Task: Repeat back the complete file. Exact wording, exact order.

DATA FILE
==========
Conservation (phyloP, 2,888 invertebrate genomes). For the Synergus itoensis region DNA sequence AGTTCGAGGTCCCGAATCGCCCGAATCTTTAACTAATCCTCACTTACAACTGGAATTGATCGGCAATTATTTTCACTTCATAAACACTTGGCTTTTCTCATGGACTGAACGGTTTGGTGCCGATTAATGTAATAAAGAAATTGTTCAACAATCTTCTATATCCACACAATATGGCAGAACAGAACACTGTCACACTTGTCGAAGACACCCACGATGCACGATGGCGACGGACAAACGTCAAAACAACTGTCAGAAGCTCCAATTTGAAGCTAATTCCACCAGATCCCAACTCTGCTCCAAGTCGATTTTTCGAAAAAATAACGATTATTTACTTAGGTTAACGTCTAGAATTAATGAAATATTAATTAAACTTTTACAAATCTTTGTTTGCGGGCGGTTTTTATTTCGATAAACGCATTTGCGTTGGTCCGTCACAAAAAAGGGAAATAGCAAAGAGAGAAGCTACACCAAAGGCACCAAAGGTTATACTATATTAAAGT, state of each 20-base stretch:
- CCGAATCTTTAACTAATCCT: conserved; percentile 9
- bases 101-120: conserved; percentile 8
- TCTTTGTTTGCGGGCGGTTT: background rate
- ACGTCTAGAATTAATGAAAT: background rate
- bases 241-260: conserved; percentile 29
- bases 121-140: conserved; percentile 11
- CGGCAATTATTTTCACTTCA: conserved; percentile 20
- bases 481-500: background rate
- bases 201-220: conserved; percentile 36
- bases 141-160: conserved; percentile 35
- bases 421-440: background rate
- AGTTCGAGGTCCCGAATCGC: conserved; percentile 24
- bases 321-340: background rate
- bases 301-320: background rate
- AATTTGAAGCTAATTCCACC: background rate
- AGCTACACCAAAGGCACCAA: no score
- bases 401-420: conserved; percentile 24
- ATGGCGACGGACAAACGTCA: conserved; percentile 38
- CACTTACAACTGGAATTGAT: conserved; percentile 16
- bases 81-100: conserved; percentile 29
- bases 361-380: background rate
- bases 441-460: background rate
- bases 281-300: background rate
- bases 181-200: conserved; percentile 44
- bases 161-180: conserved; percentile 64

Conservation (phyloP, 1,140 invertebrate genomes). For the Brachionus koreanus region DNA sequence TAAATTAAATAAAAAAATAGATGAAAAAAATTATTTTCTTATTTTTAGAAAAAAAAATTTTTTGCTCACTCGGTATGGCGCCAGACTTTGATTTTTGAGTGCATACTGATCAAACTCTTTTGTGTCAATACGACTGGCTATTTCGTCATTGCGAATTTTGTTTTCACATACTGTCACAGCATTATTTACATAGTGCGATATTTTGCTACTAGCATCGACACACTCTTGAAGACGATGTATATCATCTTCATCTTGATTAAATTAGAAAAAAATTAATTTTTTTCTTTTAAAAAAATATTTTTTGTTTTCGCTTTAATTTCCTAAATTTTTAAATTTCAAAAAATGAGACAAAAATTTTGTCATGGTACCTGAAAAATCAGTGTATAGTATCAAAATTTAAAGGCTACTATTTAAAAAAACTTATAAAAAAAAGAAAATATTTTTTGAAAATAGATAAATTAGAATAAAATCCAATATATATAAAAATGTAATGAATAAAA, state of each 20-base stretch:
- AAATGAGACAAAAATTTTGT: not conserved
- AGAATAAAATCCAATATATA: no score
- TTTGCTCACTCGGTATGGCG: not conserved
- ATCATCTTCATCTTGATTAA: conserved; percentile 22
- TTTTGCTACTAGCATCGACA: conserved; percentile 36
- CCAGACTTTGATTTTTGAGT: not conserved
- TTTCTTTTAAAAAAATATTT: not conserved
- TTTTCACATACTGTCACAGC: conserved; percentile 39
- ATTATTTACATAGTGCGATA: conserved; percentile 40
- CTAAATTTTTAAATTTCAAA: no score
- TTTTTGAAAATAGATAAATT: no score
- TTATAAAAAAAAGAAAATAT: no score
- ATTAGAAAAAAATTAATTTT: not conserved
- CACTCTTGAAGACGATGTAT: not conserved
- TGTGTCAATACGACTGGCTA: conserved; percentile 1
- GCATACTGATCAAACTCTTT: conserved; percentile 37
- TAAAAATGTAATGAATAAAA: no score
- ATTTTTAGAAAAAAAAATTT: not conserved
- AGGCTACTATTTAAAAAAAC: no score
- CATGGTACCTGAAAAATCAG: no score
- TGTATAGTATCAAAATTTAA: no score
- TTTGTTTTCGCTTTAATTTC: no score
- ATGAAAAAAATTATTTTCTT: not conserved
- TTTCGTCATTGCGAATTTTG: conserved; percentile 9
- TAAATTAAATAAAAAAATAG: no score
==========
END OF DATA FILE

Conservation (phyloP, 2,888 invertebrate genomes). For the Synergus itoensis region DNA sequence AGTTCGAGGTCCCGAATCGCCCGAATCTTTAACTAATCCTCACTTACAACTGGAATTGATCGGCAATTATTTTCACTTCATAAACACTTGGCTTTTCTCATGGACTGAACGGTTTGGTGCCGATTAATGTAATAAAGAAATTGTTCAACAATCTTCTATATCCACACAATATGGCAGAACAGAACACTGTCACACTTGTCGAAGACACCCACGATGCACGATGGCGACGGACAAACGTCAAAACAACTGTCAGAAGCTCCAATTTGAAGCTAATTCCACCAGATCCCAACTCTGCTCCAAGTCGATTTTTCGAAAAAATAACGATTATTTACTTAGGTTAACGTCTAGAATTAATGAAATATTAATTAAACTTTTACAAATCTTTGTTTGCGGGCGGTTTTTATTTCGATAAACGCATTTGCGTTGGTCCGTCACAAAAAAGGGAAATAGCAAAGAGAGAAGCTACACCAAAGGCACCAAAGGTTATACTATATTAAAGT, state of each 20-base stretch:
- CCGAATCTTTAACTAATCCT: conserved; percentile 9
- bases 101-120: conserved; percentile 8
- TCTTTGTTTGCGGGCGGTTT: background rate
- ACGTCTAGAATTAATGAAAT: background rate
- bases 241-260: conserved; percentile 29
- bases 121-140: conserved; percentile 11
- CGGCAATTATTTTCACTTCA: conserved; percentile 20
- bases 481-500: background rate
- bases 201-220: conserved; percentile 36
- bases 141-160: conserved; percentile 35
- bases 421-440: background rate
- AGTTCGAGGTCCCGAATCGC: conserved; percentile 24
- bases 321-340: background rate
- bases 301-320: background rate
- AATTTGAAGCTAATTCCACC: background rate
- AGCTACACCAAAGGCACCAA: no score
- bases 401-420: conserved; percentile 24
- ATGGCGACGGACAAACGTCA: conserved; percentile 38
- CACTTACAACTGGAATTGAT: conserved; percentile 16
- bases 81-100: conserved; percentile 29
- bases 361-380: background rate
- bases 441-460: background rate
- bases 281-300: background rate
- bases 181-200: conserved; percentile 44
- bases 161-180: conserved; percentile 64

Conservation (phyloP, 1,140 invertebrate genomes). For the Brachionus koreanus region DNA sequence TAAATTAAATAAAAAAATAGATGAAAAAAATTATTTTCTTATTTTTAGAAAAAAAAATTTTTTGCTCACTCGGTATGGCGCCAGACTTTGATTTTTGAGTGCATACTGATCAAACTCTTTTGTGTCAATACGACTGGCTATTTCGTCATTGCGAATTTTGTTTTCACATACTGTCACAGCATTATTTACATAGTGCGATATTTTGCTACTAGCATCGACACACTCTTGAAGACGATGTATATCATCTTCATCTTGATTAAATTAGAAAAAAATTAATTTTTTTCTTTTAAAAAAATATTTTTTGTTTTCGCTTTAATTTCCTAAATTTTTAAATTTCAAAAAATGAGACAAAAATTTTGTCATGGTACCTGAAAAATCAGTGTATAGTATCAAAATTTAAAGGCTACTATTTAAAAAAACTTATAAAAAAAAGAAAATATTTTTTGAAAATAGATAAATTAGAATAAAATCCAATATATATAAAAATGTAATGAATAAAA, state of each 20-base stretch:
- AAATGAGACAAAAATTTTGT: not conserved
- AGAATAAAATCCAATATATA: no score
- TTTGCTCACTCGGTATGGCG: not conserved
- ATCATCTTCATCTTGATTAA: conserved; percentile 22
- TTTTGCTACTAGCATCGACA: conserved; percentile 36
- CCAGACTTTGATTTTTGAGT: not conserved
- TTTCTTTTAAAAAAATATTT: not conserved
- TTTTCACATACTGTCACAGC: conserved; percentile 39
- ATTATTTACATAGTGCGATA: conserved; percentile 40
- CTAAATTTTTAAATTTCAAA: no score
- TTTTTGAAAATAGATAAATT: no score
- TTATAAAAAAAAGAAAATAT: no score
- ATTAGAAAAAAATTAATTTT: not conserved
- CACTCTTGAAGACGATGTAT: not conserved
- TGTGTCAATACGACTGGCTA: conserved; percentile 1
- GCATACTGATCAAACTCTTT: conserved; percentile 37
- TAAAAATGTAATGAATAAAA: no score
- ATTTTTAGAAAAAAAAATTT: not conserved
- AGGCTACTATTTAAAAAAAC: no score
- CATGGTACCTGAAAAATCAG: no score
- TGTATAGTATCAAAATTTAA: no score
- TTTGTTTTCGCTTTAATTTC: no score
- ATGAAAAAAATTATTTTCTT: not conserved
- TTTCGTCATTGCGAATTTTG: conserved; percentile 9
- TAAATTAAATAAAAAAATAG: no score